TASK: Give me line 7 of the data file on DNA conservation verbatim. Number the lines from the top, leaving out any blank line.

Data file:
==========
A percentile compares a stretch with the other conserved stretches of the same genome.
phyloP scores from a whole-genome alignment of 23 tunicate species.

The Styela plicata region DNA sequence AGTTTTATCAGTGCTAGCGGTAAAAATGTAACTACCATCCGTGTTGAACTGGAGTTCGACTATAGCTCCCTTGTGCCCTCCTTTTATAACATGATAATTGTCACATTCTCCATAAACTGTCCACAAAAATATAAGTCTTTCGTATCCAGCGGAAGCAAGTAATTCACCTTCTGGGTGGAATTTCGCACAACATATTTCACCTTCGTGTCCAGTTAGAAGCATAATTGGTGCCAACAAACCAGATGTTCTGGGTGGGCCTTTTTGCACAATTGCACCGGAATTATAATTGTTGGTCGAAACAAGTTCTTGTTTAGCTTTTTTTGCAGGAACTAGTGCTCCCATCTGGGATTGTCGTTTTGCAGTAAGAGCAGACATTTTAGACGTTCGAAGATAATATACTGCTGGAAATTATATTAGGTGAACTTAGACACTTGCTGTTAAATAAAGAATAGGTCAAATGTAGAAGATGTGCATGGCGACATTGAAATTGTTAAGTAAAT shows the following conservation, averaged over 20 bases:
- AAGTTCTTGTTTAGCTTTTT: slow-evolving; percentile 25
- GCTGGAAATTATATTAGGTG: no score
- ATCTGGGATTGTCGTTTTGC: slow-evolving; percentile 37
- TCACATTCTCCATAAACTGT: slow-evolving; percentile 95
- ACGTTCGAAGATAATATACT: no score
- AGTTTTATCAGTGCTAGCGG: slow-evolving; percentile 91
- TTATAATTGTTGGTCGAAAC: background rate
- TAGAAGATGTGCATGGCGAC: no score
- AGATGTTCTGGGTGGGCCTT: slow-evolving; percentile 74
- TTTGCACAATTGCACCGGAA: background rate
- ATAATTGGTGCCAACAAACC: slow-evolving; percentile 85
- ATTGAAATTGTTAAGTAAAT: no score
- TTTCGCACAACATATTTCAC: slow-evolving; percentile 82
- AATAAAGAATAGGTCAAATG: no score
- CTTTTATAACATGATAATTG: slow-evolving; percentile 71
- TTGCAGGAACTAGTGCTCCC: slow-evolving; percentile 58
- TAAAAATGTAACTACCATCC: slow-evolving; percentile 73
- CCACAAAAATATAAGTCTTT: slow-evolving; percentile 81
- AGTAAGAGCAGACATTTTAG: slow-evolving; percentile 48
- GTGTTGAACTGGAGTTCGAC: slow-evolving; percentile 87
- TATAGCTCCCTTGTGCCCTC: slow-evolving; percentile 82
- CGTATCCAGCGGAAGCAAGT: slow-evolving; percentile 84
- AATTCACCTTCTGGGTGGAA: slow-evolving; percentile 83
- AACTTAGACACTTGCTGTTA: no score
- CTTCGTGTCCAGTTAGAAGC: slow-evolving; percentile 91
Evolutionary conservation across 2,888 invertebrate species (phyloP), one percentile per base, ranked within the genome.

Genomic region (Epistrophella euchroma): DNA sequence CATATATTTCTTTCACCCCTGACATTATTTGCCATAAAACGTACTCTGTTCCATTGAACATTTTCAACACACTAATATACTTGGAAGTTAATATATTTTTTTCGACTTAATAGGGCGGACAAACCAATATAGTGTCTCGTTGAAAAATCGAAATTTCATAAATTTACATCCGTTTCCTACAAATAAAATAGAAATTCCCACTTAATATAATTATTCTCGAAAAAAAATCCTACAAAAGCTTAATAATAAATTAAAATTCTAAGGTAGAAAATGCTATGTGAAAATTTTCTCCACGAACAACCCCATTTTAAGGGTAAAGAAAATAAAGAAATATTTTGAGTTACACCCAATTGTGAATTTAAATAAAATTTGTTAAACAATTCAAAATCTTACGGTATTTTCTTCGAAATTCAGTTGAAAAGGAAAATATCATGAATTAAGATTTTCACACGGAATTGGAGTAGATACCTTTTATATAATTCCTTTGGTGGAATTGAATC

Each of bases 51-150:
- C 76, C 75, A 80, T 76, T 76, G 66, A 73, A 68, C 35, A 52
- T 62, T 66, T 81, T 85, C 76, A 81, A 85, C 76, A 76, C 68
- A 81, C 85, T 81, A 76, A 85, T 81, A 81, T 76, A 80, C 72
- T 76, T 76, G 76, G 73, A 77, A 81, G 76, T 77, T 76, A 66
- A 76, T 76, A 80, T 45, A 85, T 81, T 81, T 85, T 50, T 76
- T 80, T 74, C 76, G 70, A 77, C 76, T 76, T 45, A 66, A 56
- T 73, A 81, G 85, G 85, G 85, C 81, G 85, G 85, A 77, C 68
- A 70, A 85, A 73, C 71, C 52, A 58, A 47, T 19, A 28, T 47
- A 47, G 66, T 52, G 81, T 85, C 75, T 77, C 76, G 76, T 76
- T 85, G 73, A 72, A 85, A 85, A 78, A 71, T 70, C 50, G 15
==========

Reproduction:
- TCACATTCTCCATAAACTGT: slow-evolving; percentile 95